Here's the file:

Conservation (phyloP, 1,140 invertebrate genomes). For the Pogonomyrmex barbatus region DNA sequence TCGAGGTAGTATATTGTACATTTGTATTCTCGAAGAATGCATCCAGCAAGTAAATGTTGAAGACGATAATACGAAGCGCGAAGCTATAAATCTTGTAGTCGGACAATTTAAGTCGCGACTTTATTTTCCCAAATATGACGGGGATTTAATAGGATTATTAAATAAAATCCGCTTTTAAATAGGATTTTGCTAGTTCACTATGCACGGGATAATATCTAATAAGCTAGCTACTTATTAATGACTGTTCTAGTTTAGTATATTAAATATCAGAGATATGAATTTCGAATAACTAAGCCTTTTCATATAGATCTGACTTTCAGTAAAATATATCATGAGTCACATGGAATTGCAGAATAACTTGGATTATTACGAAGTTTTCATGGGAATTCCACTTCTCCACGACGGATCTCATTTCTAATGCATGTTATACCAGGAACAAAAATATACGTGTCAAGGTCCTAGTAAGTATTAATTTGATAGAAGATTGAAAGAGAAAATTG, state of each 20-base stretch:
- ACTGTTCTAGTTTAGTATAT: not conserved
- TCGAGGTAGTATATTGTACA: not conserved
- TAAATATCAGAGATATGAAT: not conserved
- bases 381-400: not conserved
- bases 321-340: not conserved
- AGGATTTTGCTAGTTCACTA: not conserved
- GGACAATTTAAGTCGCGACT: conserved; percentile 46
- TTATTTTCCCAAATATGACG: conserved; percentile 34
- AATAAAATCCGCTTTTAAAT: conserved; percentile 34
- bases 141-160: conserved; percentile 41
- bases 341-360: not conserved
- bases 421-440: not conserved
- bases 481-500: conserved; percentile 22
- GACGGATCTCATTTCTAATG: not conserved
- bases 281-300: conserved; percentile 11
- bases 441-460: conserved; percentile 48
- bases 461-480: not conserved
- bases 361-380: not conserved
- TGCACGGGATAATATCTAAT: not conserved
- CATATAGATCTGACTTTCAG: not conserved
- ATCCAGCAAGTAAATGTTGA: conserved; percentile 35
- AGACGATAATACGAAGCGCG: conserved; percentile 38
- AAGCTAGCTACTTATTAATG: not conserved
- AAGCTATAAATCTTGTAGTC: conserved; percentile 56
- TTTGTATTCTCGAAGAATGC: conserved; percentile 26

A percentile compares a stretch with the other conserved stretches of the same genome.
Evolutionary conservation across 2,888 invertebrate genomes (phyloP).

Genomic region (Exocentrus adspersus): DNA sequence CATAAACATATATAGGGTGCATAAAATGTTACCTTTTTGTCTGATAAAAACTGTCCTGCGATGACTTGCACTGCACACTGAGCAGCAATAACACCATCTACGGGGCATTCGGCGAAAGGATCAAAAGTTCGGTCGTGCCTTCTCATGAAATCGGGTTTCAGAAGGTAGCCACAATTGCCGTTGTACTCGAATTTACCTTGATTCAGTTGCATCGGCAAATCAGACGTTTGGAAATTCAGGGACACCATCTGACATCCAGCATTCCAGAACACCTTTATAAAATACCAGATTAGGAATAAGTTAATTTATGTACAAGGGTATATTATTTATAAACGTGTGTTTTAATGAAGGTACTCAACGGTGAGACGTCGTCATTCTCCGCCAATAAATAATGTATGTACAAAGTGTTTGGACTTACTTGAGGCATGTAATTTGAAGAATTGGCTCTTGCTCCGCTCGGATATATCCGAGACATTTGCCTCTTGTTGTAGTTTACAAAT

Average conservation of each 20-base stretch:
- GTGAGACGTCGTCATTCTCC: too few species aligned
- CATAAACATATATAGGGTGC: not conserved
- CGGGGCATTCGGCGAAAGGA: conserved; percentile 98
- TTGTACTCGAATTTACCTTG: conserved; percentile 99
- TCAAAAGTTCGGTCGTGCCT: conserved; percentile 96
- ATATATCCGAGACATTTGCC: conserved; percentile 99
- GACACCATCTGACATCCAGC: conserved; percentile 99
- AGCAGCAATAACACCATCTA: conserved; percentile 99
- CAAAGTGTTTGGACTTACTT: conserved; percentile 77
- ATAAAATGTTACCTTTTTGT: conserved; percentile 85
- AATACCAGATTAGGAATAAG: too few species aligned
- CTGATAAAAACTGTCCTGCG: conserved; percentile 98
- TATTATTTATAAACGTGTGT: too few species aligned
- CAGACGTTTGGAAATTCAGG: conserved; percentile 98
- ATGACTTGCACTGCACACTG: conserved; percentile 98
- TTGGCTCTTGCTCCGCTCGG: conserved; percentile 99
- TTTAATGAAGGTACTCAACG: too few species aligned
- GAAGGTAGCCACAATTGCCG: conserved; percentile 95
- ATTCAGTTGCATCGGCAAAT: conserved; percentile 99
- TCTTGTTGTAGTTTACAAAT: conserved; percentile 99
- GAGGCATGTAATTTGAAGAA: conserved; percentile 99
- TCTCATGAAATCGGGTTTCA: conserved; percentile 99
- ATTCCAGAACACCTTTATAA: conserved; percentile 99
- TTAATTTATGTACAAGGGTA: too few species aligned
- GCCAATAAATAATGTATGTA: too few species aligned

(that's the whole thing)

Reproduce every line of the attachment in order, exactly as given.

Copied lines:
Conservation (phyloP, 1,140 invertebrate genomes). For the Pogonomyrmex barbatus region DNA sequence TCGAGGTAGTATATTGTACATTTGTATTCTCGAAGAATGCATCCAGCAAGTAAATGTTGAAGACGATAATACGAAGCGCGAAGCTATAAATCTTGTAGTCGGACAATTTAAGTCGCGACTTTATTTTCCCAAATATGACGGGGATTTAATAGGATTATTAAATAAAATCCGCTTTTAAATAGGATTTTGCTAGTTCACTATGCACGGGATAATATCTAATAAGCTAGCTACTTATTAATGACTGTTCTAGTTTAGTATATTAAATATCAGAGATATGAATTTCGAATAACTAAGCCTTTTCATATAGATCTGACTTTCAGTAAAATATATCATGAGTCACATGGAATTGCAGAATAACTTGGATTATTACGAAGTTTTCATGGGAATTCCACTTCTCCACGACGGATCTCATTTCTAATGCATGTTATACCAGGAACAAAAATATACGTGTCAAGGTCCTAGTAAGTATTAATTTGATAGAAGATTGAAAGAGAAAATTG, state of each 20-base stretch:
- ACTGTTCTAGTTTAGTATAT: not conserved
- TCGAGGTAGTATATTGTACA: not conserved
- TAAATATCAGAGATATGAAT: not conserved
- bases 381-400: not conserved
- bases 321-340: not conserved
- AGGATTTTGCTAGTTCACTA: not conserved
- GGACAATTTAAGTCGCGACT: conserved; percentile 46
- TTATTTTCCCAAATATGACG: conserved; percentile 34
- AATAAAATCCGCTTTTAAAT: conserved; percentile 34
- bases 141-160: conserved; percentile 41
- bases 341-360: not conserved
- bases 421-440: not conserved
- bases 481-500: conserved; percentile 22
- GACGGATCTCATTTCTAATG: not conserved
- bases 281-300: conserved; percentile 11
- bases 441-460: conserved; percentile 48
- bases 461-480: not conserved
- bases 361-380: not conserved
- TGCACGGGATAATATCTAAT: not conserved
- CATATAGATCTGACTTTCAG: not conserved
- ATCCAGCAAGTAAATGTTGA: conserved; percentile 35
- AGACGATAATACGAAGCGCG: conserved; percentile 38
- AAGCTAGCTACTTATTAATG: not conserved
- AAGCTATAAATCTTGTAGTC: conserved; percentile 56
- TTTGTATTCTCGAAGAATGC: conserved; percentile 26

A percentile compares a stretch with the other conserved stretches of the same genome.
Evolutionary conservation across 2,888 invertebrate genomes (phyloP).

Genomic region (Exocentrus adspersus): DNA sequence CATAAACATATATAGGGTGCATAAAATGTTACCTTTTTGTCTGATAAAAACTGTCCTGCGATGACTTGCACTGCACACTGAGCAGCAATAACACCATCTACGGGGCATTCGGCGAAAGGATCAAAAGTTCGGTCGTGCCTTCTCATGAAATCGGGTTTCAGAAGGTAGCCACAATTGCCGTTGTACTCGAATTTACCTTGATTCAGTTGCATCGGCAAATCAGACGTTTGGAAATTCAGGGACACCATCTGACATCCAGCATTCCAGAACACCTTTATAAAATACCAGATTAGGAATAAGTTAATTTATGTACAAGGGTATATTATTTATAAACGTGTGTTTTAATGAAGGTACTCAACGGTGAGACGTCGTCATTCTCCGCCAATAAATAATGTATGTACAAAGTGTTTGGACTTACTTGAGGCATGTAATTTGAAGAATTGGCTCTTGCTCCGCTCGGATATATCCGAGACATTTGCCTCTTGTTGTAGTTTACAAAT

Average conservation of each 20-base stretch:
- GTGAGACGTCGTCATTCTCC: too few species aligned
- CATAAACATATATAGGGTGC: not conserved
- CGGGGCATTCGGCGAAAGGA: conserved; percentile 98
- TTGTACTCGAATTTACCTTG: conserved; percentile 99
- TCAAAAGTTCGGTCGTGCCT: conserved; percentile 96
- ATATATCCGAGACATTTGCC: conserved; percentile 99
- GACACCATCTGACATCCAGC: conserved; percentile 99
- AGCAGCAATAACACCATCTA: conserved; percentile 99
- CAAAGTGTTTGGACTTACTT: conserved; percentile 77
- ATAAAATGTTACCTTTTTGT: conserved; percentile 85
- AATACCAGATTAGGAATAAG: too few species aligned
- CTGATAAAAACTGTCCTGCG: conserved; percentile 98
- TATTATTTATAAACGTGTGT: too few species aligned
- CAGACGTTTGGAAATTCAGG: conserved; percentile 98
- ATGACTTGCACTGCACACTG: conserved; percentile 98
- TTGGCTCTTGCTCCGCTCGG: conserved; percentile 99
- TTTAATGAAGGTACTCAACG: too few species aligned
- GAAGGTAGCCACAATTGCCG: conserved; percentile 95
- ATTCAGTTGCATCGGCAAAT: conserved; percentile 99
- TCTTGTTGTAGTTTACAAAT: conserved; percentile 99
- GAGGCATGTAATTTGAAGAA: conserved; percentile 99
- TCTCATGAAATCGGGTTTCA: conserved; percentile 99
- ATTCCAGAACACCTTTATAA: conserved; percentile 99
- TTAATTTATGTACAAGGGTA: too few species aligned
- GCCAATAAATAATGTATGTA: too few species aligned